Top 21 Food stories for 2021
Even though the Government relaxed restrictions and allowed restaurants to reopen their dining rooms, a large percentage of persons still preferred to maintain their social distance and stick to ordering in, rather than going out. They sought other ways to get a taste of Jamaica’s flavourful food culture. Perhaps this is the reason why in our second pandemic year, readers indulged in articles that took them on epicurean adventures which kept them connected to home and outside simultaneously. Most of our most-read stories featured courageous Jamaicans who dared to launch businesses during unpredictable times for the global food industry, and fed the curiosity of food enthusiasts about what was happening in the culinary space in different parts of the world. Here are the top 21 Food stories for 2021.
1. Jamaican makes success of ‘home restaurant’ in Mexico
Moving to Mexico did not blur Theresa Barrett’s vision. As she settled in her new home, Barrett said she would often be asked, “Where are you from?” while walking the streets of Mexico City; and when she revealed she was from Jamaica, there was always interest in the island’s food. So, the teacher-turned-chef, wanting to share the culture of the land of her birth, started to invite persons into her home, where she would cook authentic Jamaican dishes. This gave birth to her ‘home restaurant’, where she offered a well-rounded culinary experience, which she named 'Laxaymaca'. Commenting on her bold move to launch into the restaurant business, Barrett said one should always trust their gut, believe in their passion, and “find people who will support those passions and dreams”.
2. Late chef extraordinaire Colin Hylton was a ‘culinary genius of his time’
The death of renowned Chef Colin Hylton rocked the food industry far and wide. It is no wonder that the story earned the number two position on the list of most-read Food stories for 2021. The celebrated chef and pastry connoisseur dedicated decades of his life to delighting taste buds both near and far, boasting several accolades and years of masterful service in the food industry. Several business executives and culinary experts recalled their fondest memories of Hylton, including tTech Limited’s Christopher Reckord, chefs Brian Lumley and Noel Cunningham, and actor-playwright Fabian Thomas, all of whom agreed that he was ‘a culinary genius of his time.’
3. Collin McKoy opens Jamaican restaurant in Thailand
Military veteran Collin McKoy set down roots in Southeast Asia with his restaurant, Frying Pan. Before he retired from the army, McKoy had set his sights on pursuing the culinary arts and building on the lessons he learnt from his mother in the kitchen. Eager to make his dreams a reality, he worked part-time at a restaurant, and now proudly carries on a tasty tradition with his Jam-Thai restaurant.
4. Jamaica Cold Pressed Juices set to change sugar cane narrative
This was an introduction to British-Jamaican Toussaint Davy and a lesson for readers who did not know that cold-pressed cane juice could be chock-full of antioxidants and immune-boosting benefits. With the use of local flavours, such as turmeric, tamarind, soursop, and beetroot, among many other seasonal favourites, he has carved out a new healthy niche for sugar cane.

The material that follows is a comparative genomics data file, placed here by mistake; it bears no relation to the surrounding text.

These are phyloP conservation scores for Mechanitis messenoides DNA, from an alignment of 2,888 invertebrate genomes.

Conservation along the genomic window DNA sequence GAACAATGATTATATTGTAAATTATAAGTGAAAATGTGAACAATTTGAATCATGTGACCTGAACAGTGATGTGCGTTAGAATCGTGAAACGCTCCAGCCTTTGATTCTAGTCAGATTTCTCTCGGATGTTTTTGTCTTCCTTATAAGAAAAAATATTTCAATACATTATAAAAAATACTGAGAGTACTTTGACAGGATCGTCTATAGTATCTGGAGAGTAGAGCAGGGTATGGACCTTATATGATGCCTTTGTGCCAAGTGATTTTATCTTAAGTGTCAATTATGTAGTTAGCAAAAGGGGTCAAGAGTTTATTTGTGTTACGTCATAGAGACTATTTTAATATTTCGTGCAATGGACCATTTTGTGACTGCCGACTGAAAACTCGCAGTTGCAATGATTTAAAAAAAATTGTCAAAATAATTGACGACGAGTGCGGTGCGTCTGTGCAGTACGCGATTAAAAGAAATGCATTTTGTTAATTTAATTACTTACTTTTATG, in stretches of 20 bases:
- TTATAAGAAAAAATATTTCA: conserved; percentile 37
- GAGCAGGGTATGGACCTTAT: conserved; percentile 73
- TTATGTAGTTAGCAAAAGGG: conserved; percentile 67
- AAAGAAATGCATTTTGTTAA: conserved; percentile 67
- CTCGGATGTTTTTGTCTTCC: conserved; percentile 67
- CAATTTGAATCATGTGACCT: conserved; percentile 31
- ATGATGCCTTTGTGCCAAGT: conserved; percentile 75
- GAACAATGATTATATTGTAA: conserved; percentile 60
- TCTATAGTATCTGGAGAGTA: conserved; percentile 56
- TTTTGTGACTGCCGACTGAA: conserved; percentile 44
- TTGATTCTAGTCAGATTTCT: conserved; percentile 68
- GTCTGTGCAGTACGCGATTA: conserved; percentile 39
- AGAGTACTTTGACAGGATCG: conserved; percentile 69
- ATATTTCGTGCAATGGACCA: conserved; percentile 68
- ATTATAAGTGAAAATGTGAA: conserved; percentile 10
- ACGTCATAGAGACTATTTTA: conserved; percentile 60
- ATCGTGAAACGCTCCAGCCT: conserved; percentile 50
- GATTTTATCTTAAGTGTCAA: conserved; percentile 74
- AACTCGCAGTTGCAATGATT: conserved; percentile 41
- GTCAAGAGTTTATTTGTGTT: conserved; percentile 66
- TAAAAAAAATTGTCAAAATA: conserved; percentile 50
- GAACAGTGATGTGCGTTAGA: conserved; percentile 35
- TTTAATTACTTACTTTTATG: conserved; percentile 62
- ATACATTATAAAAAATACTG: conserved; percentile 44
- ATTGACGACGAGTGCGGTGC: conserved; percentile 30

5. Jamaican restaurant owner spices up Baltimore
Chef BobbyD is happy that a boy from the small district of Vineyard, Black River, in St Elizabeth, is climbing higher heights and inspiring others. His eponymous fusion restaurant, which is complemented with chefs from Jamaican, Spanish, African and American backgrounds, has a wide range of creations, including Asian dumplings on which he drizzles a bourbon jerk glaze; stewed pork with coconut rice; and Hawaiian glazed salmon, grilled, then topped with mango salsa, among other exotic dishes, all of which looked like a perfect painting in the images he contributed of several plated presentations.
6. Coffee Bay Restaurant flying Jamaica’s flag high in the Bronx
Working as a business development manager for a restaurant in New York gave Jerry McDonald the push to join the food industry. He started out by purchasing a struggling Bronx-located restaurant and transformed it into the Coffee Bay Restaurant, which opened its doors on December 1, 2020.
7. Jamaican chef tantalising taste buds in Denmark
For the past 20 years, Christopher Pinder has invested in building a life in Denmark. It led to the Jamaica-born chef opening his own restaurant with a menu that features several Jamaican delights, including patties made of beef, chicken or vegetables. He also has a gluten-free option. The creative chef uses his own patty recipe to tickle his customers' taste buds, which intrigued social media users who commented on the power of Jamaicans and our culture.
8. Mother and 12-y- o daughter bite into business
Leah-Mae Lee, 12, and her mother, Vanacia Johnson-Lee, share the same sweet-toothed characteristics which led to the creation of newly established sweet spot, Lea's Sugar-Coated Treats. Inspired by their love of crafting unique and fun treats, from artisanal flavours to one-of-a-kind desserts, the business was a way for Johnson-Lee to challenge Leah-Mae. And what a sweet challenge it has been!
9. Entrepreneur of Jamaican heritage opens Burger House in New York
Born to a Jamaican mother and Barbadian father, Jon Yearwood "grew up in East Flatbush with the best of both worlds regarding culinary offerings". Yearwood, the owner of The Burger House in New York, shared with Food that he had another business in mind when he decided to test the waters and open a restaurant during the pandemic. The eatery serves Southern and American comfort food. Yearwood said that while most Jamaicans veer towards jerked or some other popular Jamaican delights, for him, having grown up on West Indian food, he developed a different taste when travelling south.
10. Dining with Curvy – A date you will love
Valentine's Day 2021 marked the day media vixen and dancehall artiste Yanique 'Curvy Diva' Barrett opened her restaurant called Dining with Curvy. "For me, it's about love," Barrett said of her entrepreneurial venture. A lover of creating, cooking, and catering to people, she started a pop-up kitchen in 2020 and found her way into the hearts of many, which inspired her to sell some of the culinary creations from her cookbook by transitioning to the brick-and-mortar business. Whether pan-seared or herb-crusted, the salmon comes highly recommended by Barrett, who shared special memories of cooking for her late mother in this Food feature.